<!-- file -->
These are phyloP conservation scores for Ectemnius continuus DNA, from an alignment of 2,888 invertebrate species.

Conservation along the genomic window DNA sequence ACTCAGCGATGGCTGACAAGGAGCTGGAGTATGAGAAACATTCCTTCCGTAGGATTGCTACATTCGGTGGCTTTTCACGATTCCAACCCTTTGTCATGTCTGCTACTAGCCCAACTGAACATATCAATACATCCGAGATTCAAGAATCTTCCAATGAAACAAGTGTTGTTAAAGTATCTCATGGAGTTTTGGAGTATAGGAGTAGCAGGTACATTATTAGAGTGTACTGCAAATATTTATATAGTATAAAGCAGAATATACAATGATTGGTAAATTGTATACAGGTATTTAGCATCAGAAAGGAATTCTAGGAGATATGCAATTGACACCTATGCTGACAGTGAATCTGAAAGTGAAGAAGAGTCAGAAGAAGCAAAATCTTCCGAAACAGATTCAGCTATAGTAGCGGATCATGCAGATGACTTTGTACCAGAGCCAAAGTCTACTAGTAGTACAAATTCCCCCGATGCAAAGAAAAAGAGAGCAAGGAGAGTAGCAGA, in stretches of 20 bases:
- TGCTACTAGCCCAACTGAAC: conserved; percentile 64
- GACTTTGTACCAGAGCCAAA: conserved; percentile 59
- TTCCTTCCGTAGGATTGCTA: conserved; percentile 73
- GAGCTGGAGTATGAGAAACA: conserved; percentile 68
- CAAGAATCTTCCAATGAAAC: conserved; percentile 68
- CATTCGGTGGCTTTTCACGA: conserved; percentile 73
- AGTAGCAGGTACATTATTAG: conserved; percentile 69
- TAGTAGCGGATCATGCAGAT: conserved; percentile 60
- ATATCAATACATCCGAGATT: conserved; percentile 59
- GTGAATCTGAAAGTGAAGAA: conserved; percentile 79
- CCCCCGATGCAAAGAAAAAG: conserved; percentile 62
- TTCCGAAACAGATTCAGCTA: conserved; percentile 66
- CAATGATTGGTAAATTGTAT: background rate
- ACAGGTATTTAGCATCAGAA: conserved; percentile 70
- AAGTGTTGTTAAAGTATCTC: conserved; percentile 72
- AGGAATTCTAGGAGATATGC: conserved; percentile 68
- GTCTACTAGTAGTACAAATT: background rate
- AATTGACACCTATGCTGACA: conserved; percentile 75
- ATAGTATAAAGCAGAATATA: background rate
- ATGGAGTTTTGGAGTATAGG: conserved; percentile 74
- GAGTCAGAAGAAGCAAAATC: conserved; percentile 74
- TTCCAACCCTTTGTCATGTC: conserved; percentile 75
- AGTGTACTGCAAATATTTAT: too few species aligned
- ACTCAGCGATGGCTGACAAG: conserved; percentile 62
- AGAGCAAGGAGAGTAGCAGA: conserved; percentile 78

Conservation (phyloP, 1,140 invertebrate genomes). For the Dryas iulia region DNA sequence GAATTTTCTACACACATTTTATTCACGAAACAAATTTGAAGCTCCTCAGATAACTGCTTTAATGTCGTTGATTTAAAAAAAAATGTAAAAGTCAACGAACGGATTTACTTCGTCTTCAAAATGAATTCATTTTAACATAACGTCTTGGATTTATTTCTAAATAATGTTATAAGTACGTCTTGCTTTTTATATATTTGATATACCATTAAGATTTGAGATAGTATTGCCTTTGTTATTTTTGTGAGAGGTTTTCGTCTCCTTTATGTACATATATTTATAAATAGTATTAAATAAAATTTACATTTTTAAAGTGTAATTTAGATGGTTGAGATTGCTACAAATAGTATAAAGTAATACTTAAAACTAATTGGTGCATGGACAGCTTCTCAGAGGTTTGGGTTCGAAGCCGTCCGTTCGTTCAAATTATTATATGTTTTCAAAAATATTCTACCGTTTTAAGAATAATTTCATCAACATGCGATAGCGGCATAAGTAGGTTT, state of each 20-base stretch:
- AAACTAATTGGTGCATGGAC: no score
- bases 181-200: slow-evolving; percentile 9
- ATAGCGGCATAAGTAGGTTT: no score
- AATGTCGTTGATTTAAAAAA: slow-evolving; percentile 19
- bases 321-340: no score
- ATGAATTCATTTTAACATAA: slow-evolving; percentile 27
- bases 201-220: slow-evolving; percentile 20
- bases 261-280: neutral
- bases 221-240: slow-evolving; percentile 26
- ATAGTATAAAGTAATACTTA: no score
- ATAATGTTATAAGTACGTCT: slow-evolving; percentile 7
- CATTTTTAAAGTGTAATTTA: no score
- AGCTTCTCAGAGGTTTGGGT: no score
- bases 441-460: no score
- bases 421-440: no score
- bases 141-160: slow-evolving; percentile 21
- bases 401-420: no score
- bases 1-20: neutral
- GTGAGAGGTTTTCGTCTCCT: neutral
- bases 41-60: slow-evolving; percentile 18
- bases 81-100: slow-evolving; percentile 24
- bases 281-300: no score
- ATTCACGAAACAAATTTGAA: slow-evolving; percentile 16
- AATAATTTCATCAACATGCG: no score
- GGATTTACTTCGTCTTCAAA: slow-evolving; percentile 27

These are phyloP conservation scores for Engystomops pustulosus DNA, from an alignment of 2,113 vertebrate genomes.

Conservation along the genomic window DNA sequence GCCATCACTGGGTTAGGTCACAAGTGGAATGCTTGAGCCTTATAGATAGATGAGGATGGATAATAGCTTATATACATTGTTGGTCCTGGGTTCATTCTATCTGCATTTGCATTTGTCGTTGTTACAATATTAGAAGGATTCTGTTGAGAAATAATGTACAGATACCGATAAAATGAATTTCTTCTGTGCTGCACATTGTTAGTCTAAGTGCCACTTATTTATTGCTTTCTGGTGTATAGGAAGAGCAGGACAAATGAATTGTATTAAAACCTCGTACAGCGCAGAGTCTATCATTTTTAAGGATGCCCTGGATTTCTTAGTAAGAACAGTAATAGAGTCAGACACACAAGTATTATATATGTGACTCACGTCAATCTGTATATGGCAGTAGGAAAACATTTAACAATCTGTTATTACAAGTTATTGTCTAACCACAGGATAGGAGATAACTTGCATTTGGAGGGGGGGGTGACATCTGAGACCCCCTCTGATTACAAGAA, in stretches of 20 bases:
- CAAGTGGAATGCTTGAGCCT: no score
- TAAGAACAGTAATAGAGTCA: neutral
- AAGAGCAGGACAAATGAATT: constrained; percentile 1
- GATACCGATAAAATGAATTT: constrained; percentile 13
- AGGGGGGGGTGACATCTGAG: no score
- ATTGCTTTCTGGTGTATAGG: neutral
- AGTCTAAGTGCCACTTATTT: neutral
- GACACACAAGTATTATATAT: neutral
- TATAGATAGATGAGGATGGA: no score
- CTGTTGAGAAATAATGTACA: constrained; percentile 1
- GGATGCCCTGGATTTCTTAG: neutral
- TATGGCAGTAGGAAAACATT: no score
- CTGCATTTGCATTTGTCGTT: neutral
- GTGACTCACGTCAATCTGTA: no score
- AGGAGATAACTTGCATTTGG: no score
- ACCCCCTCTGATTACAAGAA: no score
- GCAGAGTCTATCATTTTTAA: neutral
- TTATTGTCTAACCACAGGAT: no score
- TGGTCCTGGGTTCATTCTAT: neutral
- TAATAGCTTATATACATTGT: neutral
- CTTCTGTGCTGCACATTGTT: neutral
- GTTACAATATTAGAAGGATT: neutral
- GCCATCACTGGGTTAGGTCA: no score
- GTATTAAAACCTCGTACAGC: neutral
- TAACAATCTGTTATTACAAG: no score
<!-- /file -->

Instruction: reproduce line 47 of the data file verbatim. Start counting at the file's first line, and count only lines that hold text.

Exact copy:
- GTGAGAGGTTTTCGTCTCCT: neutral